We’re a part of the first wave of Swift developers. How does Swift affect what kind of code we write? And looking a little beyond the code, can it even affect how we write our code and even why we do what we do?
In 2013, I was in San Francisco for the first time during the week of WWDC. I didn’t have a ticket, but I was still able to attend a bunch of WWDC-related events that were happening that week. One of the events that I attended was the annual CocoaPods meetup, where Mattt Thompson, the creator of NSHipster, AFNetworking, and a bunch of other cool things, gave a talk titled Third Wave Objective-C. In his talk Mattt went over the history of Objective-C, starting with the NeXTSTEP days (1983) when the first wave of Objective-C developers started the community, followed by the OS X days when the second wave of developers joined the community, and last but not least, iOS.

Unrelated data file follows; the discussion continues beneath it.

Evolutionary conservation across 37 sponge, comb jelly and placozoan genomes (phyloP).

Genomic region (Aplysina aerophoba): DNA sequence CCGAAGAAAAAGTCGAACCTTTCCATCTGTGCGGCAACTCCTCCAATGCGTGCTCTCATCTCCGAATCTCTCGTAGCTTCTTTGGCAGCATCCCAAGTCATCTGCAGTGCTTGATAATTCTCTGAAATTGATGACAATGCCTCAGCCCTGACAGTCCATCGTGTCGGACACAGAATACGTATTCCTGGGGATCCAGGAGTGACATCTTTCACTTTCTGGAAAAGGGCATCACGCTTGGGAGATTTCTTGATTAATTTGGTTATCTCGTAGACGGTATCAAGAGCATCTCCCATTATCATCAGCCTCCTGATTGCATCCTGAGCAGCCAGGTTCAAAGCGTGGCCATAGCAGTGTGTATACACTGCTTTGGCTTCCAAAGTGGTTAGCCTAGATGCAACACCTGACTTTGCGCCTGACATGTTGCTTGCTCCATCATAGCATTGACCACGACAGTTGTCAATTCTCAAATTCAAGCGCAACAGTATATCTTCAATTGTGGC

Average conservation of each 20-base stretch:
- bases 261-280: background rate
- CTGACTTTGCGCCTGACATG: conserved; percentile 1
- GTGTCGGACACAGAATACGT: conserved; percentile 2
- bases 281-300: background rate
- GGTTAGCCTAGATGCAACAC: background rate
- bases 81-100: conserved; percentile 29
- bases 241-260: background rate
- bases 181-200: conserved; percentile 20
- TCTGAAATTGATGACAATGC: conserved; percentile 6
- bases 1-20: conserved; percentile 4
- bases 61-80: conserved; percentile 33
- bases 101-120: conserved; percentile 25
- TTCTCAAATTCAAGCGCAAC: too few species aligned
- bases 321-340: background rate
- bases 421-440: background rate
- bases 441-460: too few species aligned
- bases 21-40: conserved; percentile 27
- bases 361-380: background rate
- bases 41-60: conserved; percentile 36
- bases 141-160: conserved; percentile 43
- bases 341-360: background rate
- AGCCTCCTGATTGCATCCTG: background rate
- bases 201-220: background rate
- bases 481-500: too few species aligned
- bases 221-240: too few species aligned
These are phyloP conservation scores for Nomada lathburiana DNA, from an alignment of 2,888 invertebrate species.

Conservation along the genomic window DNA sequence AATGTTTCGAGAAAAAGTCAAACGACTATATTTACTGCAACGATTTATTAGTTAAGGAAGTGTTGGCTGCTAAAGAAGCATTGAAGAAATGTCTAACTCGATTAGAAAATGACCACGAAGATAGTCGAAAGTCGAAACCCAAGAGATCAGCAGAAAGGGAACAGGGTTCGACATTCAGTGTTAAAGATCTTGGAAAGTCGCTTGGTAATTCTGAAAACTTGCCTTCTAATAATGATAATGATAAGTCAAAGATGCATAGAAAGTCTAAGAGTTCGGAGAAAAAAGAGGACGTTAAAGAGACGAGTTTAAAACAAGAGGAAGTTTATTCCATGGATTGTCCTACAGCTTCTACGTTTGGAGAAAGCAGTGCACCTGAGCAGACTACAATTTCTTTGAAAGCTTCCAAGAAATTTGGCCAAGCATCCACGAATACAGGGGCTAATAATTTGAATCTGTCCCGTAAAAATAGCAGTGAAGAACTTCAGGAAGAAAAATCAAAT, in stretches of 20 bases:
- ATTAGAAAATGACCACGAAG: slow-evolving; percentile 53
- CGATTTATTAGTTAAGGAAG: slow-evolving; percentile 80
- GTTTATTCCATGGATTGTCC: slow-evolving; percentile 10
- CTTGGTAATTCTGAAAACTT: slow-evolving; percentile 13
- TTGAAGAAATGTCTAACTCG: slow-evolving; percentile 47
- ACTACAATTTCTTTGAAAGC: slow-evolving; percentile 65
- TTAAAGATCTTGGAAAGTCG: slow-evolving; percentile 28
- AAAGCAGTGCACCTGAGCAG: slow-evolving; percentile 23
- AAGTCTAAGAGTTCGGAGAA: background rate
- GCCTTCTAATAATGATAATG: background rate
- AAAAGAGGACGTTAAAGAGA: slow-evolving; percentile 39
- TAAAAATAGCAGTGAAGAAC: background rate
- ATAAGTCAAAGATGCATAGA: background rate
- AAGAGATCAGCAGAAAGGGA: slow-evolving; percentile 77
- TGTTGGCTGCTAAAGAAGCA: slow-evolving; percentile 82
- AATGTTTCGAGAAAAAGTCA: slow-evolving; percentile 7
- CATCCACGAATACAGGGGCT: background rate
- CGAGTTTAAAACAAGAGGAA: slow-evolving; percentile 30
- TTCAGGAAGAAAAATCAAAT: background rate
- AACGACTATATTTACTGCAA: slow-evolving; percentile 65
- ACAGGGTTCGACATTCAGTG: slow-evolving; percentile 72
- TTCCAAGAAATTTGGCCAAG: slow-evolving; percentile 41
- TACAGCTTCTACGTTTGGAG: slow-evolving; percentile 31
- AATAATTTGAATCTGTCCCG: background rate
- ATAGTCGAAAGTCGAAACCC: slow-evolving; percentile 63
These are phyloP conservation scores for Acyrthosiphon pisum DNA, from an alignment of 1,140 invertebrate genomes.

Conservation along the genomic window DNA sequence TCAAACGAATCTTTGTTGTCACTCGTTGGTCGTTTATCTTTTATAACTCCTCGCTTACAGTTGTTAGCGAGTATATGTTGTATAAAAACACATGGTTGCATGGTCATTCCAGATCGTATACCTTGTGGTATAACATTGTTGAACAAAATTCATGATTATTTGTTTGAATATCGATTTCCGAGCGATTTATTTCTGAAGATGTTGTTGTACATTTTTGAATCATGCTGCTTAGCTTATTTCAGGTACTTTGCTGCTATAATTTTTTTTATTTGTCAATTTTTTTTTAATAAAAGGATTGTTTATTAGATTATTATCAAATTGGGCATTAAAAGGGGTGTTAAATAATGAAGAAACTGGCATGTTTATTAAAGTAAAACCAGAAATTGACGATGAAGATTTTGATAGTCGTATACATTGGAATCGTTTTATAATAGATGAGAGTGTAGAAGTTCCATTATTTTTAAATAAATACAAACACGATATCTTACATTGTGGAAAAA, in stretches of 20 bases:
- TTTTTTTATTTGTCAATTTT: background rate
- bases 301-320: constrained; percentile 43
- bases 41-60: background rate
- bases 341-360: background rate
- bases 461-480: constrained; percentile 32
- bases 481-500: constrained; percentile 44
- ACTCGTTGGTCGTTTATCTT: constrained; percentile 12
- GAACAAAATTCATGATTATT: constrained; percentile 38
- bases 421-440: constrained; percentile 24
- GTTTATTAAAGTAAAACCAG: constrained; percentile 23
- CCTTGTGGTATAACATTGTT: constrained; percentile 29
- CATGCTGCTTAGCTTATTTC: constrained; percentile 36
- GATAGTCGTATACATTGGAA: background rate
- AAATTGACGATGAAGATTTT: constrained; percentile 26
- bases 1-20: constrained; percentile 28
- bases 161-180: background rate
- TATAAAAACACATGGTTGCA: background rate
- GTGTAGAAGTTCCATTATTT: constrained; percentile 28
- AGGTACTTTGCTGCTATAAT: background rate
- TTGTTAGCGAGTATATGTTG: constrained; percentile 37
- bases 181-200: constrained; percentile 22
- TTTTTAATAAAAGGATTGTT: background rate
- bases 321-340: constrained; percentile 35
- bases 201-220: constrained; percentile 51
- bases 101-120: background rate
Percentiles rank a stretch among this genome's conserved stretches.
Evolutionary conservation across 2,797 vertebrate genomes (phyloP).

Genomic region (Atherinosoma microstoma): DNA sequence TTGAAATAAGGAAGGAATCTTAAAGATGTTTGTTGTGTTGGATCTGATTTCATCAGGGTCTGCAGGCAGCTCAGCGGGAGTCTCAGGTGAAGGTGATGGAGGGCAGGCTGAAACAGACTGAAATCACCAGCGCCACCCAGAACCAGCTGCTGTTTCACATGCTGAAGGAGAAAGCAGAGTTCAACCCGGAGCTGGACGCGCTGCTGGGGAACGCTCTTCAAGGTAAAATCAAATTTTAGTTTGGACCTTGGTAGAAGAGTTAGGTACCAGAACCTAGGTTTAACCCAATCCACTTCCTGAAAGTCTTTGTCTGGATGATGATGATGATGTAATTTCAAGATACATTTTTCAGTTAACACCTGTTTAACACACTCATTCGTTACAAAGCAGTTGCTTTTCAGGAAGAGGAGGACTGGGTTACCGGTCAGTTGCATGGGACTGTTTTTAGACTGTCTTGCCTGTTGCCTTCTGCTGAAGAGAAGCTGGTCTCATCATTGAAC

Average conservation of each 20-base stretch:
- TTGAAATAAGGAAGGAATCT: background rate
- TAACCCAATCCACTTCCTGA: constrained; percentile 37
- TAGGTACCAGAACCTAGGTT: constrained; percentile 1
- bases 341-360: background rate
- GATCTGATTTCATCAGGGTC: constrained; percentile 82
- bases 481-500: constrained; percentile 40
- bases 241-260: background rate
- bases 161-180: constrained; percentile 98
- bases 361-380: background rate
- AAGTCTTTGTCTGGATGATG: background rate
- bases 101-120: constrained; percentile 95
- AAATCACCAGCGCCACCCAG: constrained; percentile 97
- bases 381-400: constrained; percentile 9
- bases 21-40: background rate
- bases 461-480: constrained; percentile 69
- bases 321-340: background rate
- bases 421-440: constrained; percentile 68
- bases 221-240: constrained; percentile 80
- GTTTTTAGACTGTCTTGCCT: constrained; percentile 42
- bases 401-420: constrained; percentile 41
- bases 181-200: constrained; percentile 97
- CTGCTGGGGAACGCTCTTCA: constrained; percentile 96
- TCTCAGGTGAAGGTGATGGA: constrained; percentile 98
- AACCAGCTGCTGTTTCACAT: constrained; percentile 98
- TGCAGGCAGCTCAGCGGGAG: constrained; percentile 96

A little over a year ago, Swift was announced. That makes us a part of the first wave of Swift, and I think that’s really exciting.
It’s natural in the first wave of something for us to write code like we used to, just using the syntax of our new language. That’s at least how I started writing Swift. I mostly just applied familiar patterns from my Objective-C days but wrote it in Swift instead. As my team and I started writing more Swift and started embracing it a little more though, we found that it changes our code, our architecture, and even the process around which we build our apps.
This talk explores three things. First, how does Swift affect what kind of code we write and the way we architect our code? Second, looking a little beyond the code, how does Swift change how we write our code? And last but not least, how does Swift affect why we do things the way we do?
I hope you enjoy the talk!